Worldbeater: Mohammed bin Salman
Every time there is a change of the feudal guard in the desert kingdom lavish claims are made for a new broom of ‘reform’. But what does ‘reform’ mean – space for democratic discussion, equal division of the spoils of the oil economy, better treatment of the guest workers who perform the kingdom’s low-end labour, no more interference with neighbouring states, an end to arbitrary imprisonment, torture, flogging and beheading? Don’t get your hopes up.
Mohammed bin Salman is the latest broom and plus ça change. The 32-year-old King-in-waiting has a reputation for being hardworking and is pushing a programme called Vision 2030 – the political class likes to put vision stuff far off into the future. His emphasis seems to be on modernizing feudalism – a diversified economy less dependent on oil, ending corruption by some of the 15,000 strong House of Saud and curtailing the more arcane practices of Wahhabist Islam’s judicial straightjacket that dictates Saudi daily life. Cinemas and monster truck rallies will now be allowed, and women can access public services without permission of their male relatives.
Privatization is now de rigueur with plans to put shares of the state oil company Aramco on the open market. MBS, as he has come to be known, preaches fiscal discipline for public finances – always popular with the market mavens. But a day after announcing cutbacks he bought the Italian-built super-yacht Serene for around $600 million. In 2015 he purchased the world’s most expensive home, the Château Louis XIV near Versailles. Not all Saudi plutocrats have made out as well, with 200-odd taken into custody in a high-end hotel and made to turn over some of their ill-gotten gains. But at least they were spared sentences of beheading like those for political protestors (many under-aged minors) or the lengthy jail terms for dissident intellectuals. Such repression has increased under MBS’s reformed administration.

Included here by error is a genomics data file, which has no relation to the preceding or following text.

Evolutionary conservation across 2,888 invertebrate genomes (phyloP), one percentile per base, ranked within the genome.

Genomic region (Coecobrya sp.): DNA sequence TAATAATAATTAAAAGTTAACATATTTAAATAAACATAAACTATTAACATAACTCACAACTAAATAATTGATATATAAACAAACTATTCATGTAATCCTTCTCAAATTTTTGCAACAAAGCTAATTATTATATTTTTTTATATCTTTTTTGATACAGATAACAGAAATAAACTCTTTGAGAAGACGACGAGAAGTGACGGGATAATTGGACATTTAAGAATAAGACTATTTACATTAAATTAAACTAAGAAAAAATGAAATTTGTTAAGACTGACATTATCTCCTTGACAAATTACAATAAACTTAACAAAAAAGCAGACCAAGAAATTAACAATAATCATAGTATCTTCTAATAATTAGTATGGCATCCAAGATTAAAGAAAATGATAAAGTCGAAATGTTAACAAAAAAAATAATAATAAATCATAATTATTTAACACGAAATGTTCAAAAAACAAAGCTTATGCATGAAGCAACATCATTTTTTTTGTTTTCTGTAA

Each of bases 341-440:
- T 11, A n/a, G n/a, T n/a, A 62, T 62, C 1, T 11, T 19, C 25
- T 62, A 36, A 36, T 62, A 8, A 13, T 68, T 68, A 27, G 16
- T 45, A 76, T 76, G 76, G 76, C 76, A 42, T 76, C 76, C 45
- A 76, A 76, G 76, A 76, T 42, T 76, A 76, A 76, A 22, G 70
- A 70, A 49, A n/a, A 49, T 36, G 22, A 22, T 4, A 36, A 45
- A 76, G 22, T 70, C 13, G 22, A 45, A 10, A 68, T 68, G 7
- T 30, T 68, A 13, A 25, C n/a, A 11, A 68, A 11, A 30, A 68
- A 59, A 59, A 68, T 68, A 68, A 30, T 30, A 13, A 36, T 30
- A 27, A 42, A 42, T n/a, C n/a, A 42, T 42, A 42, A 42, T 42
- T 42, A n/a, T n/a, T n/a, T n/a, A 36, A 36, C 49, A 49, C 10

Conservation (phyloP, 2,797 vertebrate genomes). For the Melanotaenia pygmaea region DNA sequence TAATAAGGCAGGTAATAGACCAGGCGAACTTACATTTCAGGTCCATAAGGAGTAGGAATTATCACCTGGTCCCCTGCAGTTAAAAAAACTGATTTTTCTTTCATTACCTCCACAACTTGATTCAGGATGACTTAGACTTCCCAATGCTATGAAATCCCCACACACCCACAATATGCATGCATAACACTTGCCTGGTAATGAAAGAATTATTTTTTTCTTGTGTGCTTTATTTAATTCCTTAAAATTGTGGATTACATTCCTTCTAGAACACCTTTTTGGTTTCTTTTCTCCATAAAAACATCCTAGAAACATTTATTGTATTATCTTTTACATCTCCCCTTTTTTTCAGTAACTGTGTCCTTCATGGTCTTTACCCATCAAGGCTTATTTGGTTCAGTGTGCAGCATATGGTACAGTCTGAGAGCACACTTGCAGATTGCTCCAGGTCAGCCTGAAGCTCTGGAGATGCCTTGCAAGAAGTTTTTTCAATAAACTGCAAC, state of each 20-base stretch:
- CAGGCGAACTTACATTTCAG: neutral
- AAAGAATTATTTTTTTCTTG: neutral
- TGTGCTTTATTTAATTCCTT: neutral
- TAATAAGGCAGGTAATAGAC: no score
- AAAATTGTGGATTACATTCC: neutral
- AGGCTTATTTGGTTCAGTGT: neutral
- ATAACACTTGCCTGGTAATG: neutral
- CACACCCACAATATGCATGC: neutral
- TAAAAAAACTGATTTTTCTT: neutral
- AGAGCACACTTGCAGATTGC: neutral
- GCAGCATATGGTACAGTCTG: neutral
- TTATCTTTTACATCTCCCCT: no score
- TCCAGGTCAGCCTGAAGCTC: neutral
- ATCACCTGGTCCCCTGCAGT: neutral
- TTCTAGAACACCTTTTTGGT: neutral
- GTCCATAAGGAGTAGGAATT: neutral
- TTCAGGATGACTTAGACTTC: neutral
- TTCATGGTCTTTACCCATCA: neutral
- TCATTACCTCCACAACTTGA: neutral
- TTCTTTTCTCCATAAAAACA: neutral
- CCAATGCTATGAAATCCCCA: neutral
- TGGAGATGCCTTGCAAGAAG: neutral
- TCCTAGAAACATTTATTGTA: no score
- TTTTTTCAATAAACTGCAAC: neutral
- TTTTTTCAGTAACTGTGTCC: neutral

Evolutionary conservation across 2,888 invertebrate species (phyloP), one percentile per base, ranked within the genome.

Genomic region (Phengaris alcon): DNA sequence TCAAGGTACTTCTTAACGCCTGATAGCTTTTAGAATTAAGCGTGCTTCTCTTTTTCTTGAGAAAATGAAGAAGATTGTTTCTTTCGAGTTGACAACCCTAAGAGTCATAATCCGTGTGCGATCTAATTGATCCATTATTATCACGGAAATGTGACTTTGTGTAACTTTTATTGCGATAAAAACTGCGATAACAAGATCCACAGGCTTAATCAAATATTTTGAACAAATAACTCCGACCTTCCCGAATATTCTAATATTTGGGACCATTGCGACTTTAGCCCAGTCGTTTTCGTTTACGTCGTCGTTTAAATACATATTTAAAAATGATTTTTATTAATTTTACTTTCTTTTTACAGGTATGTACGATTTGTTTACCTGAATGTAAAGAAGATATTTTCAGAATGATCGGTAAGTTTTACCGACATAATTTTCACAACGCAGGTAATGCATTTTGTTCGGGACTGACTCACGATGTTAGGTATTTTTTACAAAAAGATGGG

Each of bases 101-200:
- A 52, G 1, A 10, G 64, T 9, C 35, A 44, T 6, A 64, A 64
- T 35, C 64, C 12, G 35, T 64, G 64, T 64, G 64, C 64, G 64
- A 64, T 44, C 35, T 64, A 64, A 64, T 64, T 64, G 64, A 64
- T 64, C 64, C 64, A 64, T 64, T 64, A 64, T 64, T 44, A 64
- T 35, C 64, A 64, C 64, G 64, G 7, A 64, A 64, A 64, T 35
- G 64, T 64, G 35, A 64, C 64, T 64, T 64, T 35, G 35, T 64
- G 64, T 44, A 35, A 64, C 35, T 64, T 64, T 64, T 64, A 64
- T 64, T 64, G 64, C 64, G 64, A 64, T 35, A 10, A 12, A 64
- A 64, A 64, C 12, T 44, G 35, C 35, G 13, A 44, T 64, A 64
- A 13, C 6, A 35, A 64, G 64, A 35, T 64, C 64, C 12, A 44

So who buys into the fatuous reform claims? For a start, young Saudis desperate to see any change at all in the stultifying culture of the desert kingdom. But most importantly, it is the Western political class who go cap-in-hand to Riyadh to sell their weapons for Saudi oil profits and get other geopolitical favours. Their much-touted liberal democratic values seem always for sale to keep the oil tap open. While Western politicians wave self-righteous fingers in Caracas or Tehran, Saudi Arabia, where there is not even the pretence of democracy, gets a pass.
While much of what MBS is dishing out domestically is commonplace in Saudi Arabia, his aggressive foreign policy is another matter. Since becoming Defence Minister in 2015 he has shown a distinct tendency to play offence. He escalated a genocidal war in neighbouring Yemen and has played a key role in supporting the most fundamentalist groups of Syrian rebels helping to turn a relatively peaceful democratic opposition to the Assadist dictatorship into a brutal civil war. He has engineered a threatening crisis with neighbouring Qatar over its relatively free and critical media, such as the al-Jazeera network. In December 2017 he even kidnapped the Lebanese Prime Minister Saad Hariri (in Riyadh on a state visit) and forced him to resign – a resignation quickly reversed once Hariri escaped MBS’s clutches. All such manoeuvres can be seen as part of an obsession with curtailing Iranian influence in the region (a goal shared by the supportive Trump administration). The US President is appropriately enthused, as shown by his recent tweet: ‘I have great confidence in King Salman and the Crown Prince of Saudi Arabia, they know exactly what they are doing...’ Impetuousness makes not so strange bedfellows.
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